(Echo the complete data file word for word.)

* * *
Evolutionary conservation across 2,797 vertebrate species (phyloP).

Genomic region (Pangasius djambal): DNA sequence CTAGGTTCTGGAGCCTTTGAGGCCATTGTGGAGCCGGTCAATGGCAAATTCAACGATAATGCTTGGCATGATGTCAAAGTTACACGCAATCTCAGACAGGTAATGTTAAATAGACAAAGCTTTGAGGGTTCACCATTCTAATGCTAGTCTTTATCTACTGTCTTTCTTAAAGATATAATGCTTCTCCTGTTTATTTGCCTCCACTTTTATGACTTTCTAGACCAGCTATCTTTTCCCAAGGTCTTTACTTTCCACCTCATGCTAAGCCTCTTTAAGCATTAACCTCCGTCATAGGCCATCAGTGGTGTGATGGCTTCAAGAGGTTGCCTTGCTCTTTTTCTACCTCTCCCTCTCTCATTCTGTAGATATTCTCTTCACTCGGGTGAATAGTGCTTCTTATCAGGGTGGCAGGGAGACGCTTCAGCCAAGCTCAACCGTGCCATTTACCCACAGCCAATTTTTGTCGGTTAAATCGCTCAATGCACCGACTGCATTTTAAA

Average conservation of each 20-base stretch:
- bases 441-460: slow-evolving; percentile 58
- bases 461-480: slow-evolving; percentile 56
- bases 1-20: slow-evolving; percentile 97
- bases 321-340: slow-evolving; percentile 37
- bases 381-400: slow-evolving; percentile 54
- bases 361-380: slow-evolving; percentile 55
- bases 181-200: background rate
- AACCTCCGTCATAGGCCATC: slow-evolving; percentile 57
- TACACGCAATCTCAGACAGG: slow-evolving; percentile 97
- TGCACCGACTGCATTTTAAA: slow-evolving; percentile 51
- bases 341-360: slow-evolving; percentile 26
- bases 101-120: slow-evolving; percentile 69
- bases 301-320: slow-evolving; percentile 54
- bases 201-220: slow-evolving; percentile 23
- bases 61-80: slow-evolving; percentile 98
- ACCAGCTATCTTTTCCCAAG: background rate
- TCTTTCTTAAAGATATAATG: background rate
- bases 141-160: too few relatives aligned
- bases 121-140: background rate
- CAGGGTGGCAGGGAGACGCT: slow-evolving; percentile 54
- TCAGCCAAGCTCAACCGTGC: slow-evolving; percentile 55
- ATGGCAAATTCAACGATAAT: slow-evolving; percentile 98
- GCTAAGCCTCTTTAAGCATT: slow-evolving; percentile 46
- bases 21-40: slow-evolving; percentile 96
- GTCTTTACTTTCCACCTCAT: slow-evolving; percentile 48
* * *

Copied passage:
Evolutionary conservation across 2,797 vertebrate species (phyloP).

Genomic region (Pangasius djambal): DNA sequence CTAGGTTCTGGAGCCTTTGAGGCCATTGTGGAGCCGGTCAATGGCAAATTCAACGATAATGCTTGGCATGATGTCAAAGTTACACGCAATCTCAGACAGGTAATGTTAAATAGACAAAGCTTTGAGGGTTCACCATTCTAATGCTAGTCTTTATCTACTGTCTTTCTTAAAGATATAATGCTTCTCCTGTTTATTTGCCTCCACTTTTATGACTTTCTAGACCAGCTATCTTTTCCCAAGGTCTTTACTTTCCACCTCATGCTAAGCCTCTTTAAGCATTAACCTCCGTCATAGGCCATCAGTGGTGTGATGGCTTCAAGAGGTTGCCTTGCTCTTTTTCTACCTCTCCCTCTCTCATTCTGTAGATATTCTCTTCACTCGGGTGAATAGTGCTTCTTATCAGGGTGGCAGGGAGACGCTTCAGCCAAGCTCAACCGTGCCATTTACCCACAGCCAATTTTTGTCGGTTAAATCGCTCAATGCACCGACTGCATTTTAAA

Average conservation of each 20-base stretch:
- bases 441-460: slow-evolving; percentile 58
- bases 461-480: slow-evolving; percentile 56
- bases 1-20: slow-evolving; percentile 97
- bases 321-340: slow-evolving; percentile 37
- bases 381-400: slow-evolving; percentile 54
- bases 361-380: slow-evolving; percentile 55
- bases 181-200: background rate
- AACCTCCGTCATAGGCCATC: slow-evolving; percentile 57
- TACACGCAATCTCAGACAGG: slow-evolving; percentile 97
- TGCACCGACTGCATTTTAAA: slow-evolving; percentile 51
- bases 341-360: slow-evolving; percentile 26
- bases 101-120: slow-evolving; percentile 69
- bases 301-320: slow-evolving; percentile 54
- bases 201-220: slow-evolving; percentile 23
- bases 61-80: slow-evolving; percentile 98
- ACCAGCTATCTTTTCCCAAG: background rate
- TCTTTCTTAAAGATATAATG: background rate
- bases 141-160: too few relatives aligned
- bases 121-140: background rate
- CAGGGTGGCAGGGAGACGCT: slow-evolving; percentile 54
- TCAGCCAAGCTCAACCGTGC: slow-evolving; percentile 55
- ATGGCAAATTCAACGATAAT: slow-evolving; percentile 98
- GCTAAGCCTCTTTAAGCATT: slow-evolving; percentile 46
- bases 21-40: slow-evolving; percentile 96
- GTCTTTACTTTCCACCTCAT: slow-evolving; percentile 48